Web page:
What's new this month in the news for MSPs? Google Cloud adds new automation capabilities and cybersecurity; Google LLC introduces new software security products and VMS mainframe modernization; Microsoft’s September data breach possibly exposes customer information; and more.
Let's see what it's all about.
Google Cloud Adds New Automation Capabilities and Cybersecurity
Due to new features released by Google LLC's cloud business, businesses will now be able to manage and secure their cloud environments more simply.
Workforce Identity Federation, the first new feature, is being readied for the Google Cloud IAM service. It will let businesses manage secure access centrally to choose which employees have what level of access and which components of their cloud system. Google says this new feature will reduce the workload dedicated to managing staff access.
Typically, businesses have used an IdP platform software in the enterprise to manage employee access to the different assets needed to conduct business. This platform stores the data on employee access to various technology assets and how they access them.
The need to maintain two separate data copies is eliminated with Workforce Identity Federation, resulting in less effort and time to manage employee access to cloud apps by customers.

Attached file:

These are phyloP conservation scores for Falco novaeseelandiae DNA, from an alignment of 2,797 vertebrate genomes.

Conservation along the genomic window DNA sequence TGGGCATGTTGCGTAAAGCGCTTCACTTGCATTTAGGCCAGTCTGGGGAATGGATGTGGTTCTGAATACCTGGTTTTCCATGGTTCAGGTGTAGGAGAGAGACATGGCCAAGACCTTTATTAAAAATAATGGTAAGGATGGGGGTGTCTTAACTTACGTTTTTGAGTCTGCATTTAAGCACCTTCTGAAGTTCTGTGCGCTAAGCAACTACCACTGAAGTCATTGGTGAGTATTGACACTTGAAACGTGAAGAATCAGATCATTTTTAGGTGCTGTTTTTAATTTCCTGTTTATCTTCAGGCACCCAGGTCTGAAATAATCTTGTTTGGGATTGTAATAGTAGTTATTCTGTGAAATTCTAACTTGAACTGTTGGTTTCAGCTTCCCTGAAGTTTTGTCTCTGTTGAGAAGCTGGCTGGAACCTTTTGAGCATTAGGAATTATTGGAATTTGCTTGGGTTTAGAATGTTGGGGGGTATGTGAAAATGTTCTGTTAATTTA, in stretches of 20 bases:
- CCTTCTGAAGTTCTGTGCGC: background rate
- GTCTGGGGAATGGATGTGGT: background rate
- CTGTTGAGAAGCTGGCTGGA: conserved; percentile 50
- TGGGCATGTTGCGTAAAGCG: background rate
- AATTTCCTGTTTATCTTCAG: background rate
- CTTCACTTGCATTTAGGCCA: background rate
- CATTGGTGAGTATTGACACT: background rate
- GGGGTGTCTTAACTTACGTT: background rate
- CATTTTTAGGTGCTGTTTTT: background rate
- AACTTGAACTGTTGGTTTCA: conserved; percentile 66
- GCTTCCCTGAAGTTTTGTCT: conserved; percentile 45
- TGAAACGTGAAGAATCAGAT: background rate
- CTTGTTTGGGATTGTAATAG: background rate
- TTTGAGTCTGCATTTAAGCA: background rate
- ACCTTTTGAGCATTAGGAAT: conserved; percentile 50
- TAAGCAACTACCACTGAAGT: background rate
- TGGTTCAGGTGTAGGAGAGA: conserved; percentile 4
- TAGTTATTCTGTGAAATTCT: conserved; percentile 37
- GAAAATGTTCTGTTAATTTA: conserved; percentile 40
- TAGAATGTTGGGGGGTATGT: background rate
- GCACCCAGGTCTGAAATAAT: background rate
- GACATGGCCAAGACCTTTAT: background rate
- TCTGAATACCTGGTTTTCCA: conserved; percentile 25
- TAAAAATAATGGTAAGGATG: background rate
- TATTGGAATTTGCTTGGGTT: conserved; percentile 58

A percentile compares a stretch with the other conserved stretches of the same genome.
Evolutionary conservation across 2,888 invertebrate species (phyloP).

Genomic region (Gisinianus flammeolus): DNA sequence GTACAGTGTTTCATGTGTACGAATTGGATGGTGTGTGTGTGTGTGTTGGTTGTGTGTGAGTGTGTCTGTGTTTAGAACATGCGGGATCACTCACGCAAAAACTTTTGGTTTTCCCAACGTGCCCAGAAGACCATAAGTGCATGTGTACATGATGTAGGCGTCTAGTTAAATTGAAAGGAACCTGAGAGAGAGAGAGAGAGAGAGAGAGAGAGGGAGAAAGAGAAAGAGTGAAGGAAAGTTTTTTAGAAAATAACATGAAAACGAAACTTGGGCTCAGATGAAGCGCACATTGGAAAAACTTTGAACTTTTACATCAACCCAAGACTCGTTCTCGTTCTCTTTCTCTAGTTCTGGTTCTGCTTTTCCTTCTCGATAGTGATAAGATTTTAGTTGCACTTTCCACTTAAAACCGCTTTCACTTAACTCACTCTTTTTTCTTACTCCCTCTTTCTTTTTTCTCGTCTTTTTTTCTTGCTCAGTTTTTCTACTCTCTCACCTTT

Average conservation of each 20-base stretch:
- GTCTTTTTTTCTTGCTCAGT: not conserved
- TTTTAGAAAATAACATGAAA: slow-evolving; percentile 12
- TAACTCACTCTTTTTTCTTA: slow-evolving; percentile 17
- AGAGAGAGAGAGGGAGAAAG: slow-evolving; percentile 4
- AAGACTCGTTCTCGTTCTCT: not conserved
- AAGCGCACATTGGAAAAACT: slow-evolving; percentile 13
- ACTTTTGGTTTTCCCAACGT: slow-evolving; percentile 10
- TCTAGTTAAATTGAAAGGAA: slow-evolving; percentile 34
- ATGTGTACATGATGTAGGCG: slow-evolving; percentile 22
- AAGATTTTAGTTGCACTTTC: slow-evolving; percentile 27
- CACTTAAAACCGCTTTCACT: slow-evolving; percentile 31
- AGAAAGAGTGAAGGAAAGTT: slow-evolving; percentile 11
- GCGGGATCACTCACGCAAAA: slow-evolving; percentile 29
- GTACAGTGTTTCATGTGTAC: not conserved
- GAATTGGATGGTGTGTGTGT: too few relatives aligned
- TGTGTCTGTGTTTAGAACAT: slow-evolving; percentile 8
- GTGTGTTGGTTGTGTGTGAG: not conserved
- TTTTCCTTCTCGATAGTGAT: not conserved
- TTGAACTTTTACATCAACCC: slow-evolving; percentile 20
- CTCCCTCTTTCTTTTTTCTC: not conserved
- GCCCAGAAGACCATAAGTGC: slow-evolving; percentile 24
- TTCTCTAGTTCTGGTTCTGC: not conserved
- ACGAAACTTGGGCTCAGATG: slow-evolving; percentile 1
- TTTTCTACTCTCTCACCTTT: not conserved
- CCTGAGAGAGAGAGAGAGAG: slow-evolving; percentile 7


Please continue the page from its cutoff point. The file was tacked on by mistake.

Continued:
In addition to the debut of Workforce Identity Federation, Google shared an update to GKE Autopilot, which is available as part of Google Cloud’s Kubernetes Engine Service for running containers. With GKE Autopilot, a company can manage its cloud infrastructure and automatically provision, saving time for its admins.
GKE Autopilot is capable of provisioning cloud instances furnished with Nvidia Corp.’s A100 and T4 graphics processing units. With the addition of support for A100 and T4, customers can apply GKE Autopilot’s features to other use cases in their cloud infrastructures.
One example of a use case of the new GKE Autopilot features is the ability to automate software container cluster management used to run workloads for AI applications.
Google says it can easily customize the number of GPUs assigned to customers’ containers with a small amount of code.